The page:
my first terry brooks novel, and purely by chance. since then, i was hooked. don't care if people say that brooks was a hack compared to tolkien. i limy first terry brooks novel, and purely by chance. since then, i was hooked. don't care if people say that brooks was a hack compared to tolkien. i like both authors--they have their own writing styles, and both are very good in their art.
what is great about brooks and his shannara series is that every chapter is riveting. there were times when i really couldn't put the book down--i just wanted to gobble up every scene, every confrontation, every revelation. besides having fantastical characters, there's also humor, romance, and even serious emotional turmoil. plus, the way brooks describes his characters and the world around them is so textured and rich: one can feel the beat of the sun on the characters' faces, the merciless twists and turns of the forests that they traverse, the pounding adrenalin as they are pursued, even the despair and exhilaration that overcomes them at salient points of their journeys. surely only something a master storyteller could execute.
i'll always be grateful that i discovered the shannara series thru the Scions--(well, after this novel, it was just romance between me and its other installments... ^_^ )...more
reading well into the novel (but before the doomed shipwreck), i forgot about the fact that the protagonist was supposed to be stranded out in the opereading well into the novel (but before the doomed shipwreck), i forgot about the fact that the protagonist was supposed to be stranded out in the open sea with a tiger...
and then came the part in which Pi was calling and urging for 'richard parker' to swim harder and to join him on the lifeboat amidst the churning waters, and his (pi's) reaction upon realizing what he had just done. god! i never felt that good about a novel for a long time. i laughed right out loud, the person next to me thought i was losing it. suffice to say, i seriously enjoyed yann martel's novel.
there were times i felt like breaking down once i understood parts of the 'real' things that happened to pi, and times i was amused by the interplay between him and the disdainful tiger. when i think about it though, the early parts of their adventure were more engaging to read compared to the near end. but all-in-all, this novel is one i definitely labeled as "for keeps". sure to inspire, provoke, and touch......more
is it silly for an adult to thoroughly enjoy this book??
'cause i did.
and i've a feeling that a decade from now, i'd still find this surprisingly wonis it silly for an adult to thoroughly enjoy this book??
'cause i did.
and i've a feeling that a decade from now, i'd still find this surprisingly wonderful.
though the author did not belabor the fantastical world Haroun found himself embroiled in with thick imagery and endless descriptions that in some books become tiresome, there nevertheless was a peculiarly believable aspect in the realm of the Sea of Stories. what i also immensely loved about rushdie's narration was that, in the case of our young hero, there were no long-winded ruminations of the self, no drawn-out complications on what is exactly good and evil, and perhaps best of all, no lingering soppy accounts of events after their happy ending. everything was told, in relation to the story, in a fast-paced and very matter-of-factly way. we have to remember that Haroun was a just a very young man, and though he sometimes falls into bouts of doubt and even cynicism, he essentially acted in a manner befitting his age--sometimes impulsively and even with the tenacity of a child bent on seeing things put to rights in a world gone awry, yet also with remarkable restraint and poise in the midst of a foreign land, without putting on airs of heroism.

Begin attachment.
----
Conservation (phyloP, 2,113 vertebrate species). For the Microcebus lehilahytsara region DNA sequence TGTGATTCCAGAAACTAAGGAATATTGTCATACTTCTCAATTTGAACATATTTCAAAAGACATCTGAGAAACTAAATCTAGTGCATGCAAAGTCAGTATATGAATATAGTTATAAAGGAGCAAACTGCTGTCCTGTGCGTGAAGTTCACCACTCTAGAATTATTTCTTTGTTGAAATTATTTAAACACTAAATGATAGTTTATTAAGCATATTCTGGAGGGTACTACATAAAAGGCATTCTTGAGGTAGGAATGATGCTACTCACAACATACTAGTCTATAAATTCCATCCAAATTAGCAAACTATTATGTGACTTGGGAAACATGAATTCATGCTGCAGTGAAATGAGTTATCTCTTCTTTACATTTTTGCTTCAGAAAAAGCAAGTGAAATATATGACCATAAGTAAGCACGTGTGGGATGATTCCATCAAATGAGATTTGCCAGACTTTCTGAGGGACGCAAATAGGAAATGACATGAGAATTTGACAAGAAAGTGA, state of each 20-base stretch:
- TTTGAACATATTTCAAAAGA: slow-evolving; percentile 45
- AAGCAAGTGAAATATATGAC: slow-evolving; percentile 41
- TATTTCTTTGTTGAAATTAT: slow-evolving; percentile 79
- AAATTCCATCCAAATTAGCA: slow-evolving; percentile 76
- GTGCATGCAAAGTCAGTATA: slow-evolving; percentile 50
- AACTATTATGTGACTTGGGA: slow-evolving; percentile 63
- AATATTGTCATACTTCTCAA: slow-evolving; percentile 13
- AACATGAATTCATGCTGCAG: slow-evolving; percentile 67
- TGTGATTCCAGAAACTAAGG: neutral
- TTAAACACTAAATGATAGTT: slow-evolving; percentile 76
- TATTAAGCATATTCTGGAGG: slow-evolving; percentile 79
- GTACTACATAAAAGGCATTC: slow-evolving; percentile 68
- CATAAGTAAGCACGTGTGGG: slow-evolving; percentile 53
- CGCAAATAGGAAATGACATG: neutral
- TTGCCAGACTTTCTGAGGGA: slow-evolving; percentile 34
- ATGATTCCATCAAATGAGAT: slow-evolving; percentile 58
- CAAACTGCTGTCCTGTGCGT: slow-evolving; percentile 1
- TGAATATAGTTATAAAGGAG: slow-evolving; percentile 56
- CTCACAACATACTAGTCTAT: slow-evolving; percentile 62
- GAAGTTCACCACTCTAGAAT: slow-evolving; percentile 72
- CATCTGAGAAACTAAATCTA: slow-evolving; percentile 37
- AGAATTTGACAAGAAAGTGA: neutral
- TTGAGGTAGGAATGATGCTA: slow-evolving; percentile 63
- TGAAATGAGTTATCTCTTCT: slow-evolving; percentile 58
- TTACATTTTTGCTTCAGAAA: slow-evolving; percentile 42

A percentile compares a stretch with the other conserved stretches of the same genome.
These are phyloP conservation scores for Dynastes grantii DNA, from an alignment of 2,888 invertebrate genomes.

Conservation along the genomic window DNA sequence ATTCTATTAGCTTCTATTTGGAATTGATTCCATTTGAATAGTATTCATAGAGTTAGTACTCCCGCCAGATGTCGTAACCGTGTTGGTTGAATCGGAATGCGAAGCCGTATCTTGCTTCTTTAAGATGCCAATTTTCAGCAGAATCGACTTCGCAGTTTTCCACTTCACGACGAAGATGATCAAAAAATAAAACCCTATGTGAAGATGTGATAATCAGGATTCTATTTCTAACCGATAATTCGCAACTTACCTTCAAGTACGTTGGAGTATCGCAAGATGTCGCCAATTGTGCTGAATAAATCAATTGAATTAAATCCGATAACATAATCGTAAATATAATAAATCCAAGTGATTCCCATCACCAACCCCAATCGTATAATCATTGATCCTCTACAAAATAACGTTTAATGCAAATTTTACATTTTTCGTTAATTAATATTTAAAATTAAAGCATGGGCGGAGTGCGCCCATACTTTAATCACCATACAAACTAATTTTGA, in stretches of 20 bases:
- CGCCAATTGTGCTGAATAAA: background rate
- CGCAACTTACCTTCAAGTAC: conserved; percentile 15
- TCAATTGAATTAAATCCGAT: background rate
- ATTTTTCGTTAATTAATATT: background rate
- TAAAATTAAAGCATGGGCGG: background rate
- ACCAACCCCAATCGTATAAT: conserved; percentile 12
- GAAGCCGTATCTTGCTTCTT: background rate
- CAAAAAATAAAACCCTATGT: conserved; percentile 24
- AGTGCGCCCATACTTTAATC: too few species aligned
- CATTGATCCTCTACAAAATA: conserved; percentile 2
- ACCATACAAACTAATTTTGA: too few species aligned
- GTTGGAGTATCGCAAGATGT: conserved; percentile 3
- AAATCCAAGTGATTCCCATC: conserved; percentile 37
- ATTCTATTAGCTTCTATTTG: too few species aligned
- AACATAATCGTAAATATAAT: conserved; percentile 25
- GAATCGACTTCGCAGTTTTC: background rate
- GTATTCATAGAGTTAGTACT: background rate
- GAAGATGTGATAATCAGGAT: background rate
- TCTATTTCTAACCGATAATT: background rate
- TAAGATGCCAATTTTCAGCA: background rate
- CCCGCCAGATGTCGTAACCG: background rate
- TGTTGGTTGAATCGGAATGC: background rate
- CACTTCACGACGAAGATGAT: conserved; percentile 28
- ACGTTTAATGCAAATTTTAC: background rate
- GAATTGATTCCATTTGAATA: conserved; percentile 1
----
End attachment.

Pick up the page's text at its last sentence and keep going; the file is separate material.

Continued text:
all the other characters in the story were also amusing to read about, even the bad guys. even if there was a hint of menace, you'd still feel that it's a lighthearted story--only when you're halfway reading it do you realize there's more to it than meets the eye, as Rashid would say about his son.
the story captures the reality of the unfortunate tendency of adults to lose their wonderful innocence. fairytales forgotten. sometimes even corrupted and sewn in with new meanings that blur their purity as we grow older and more preoccupied with our detached way of living. we've become increasingly cynical, to the point that we can be contemptuous of what we have so blisfully embraced as children. sad really, but there it is. which is another great thing about this book--it doesn't scold nor spout morals. it just lays there for you to enjoy yet somehow makes you think. even for just a moment. ...more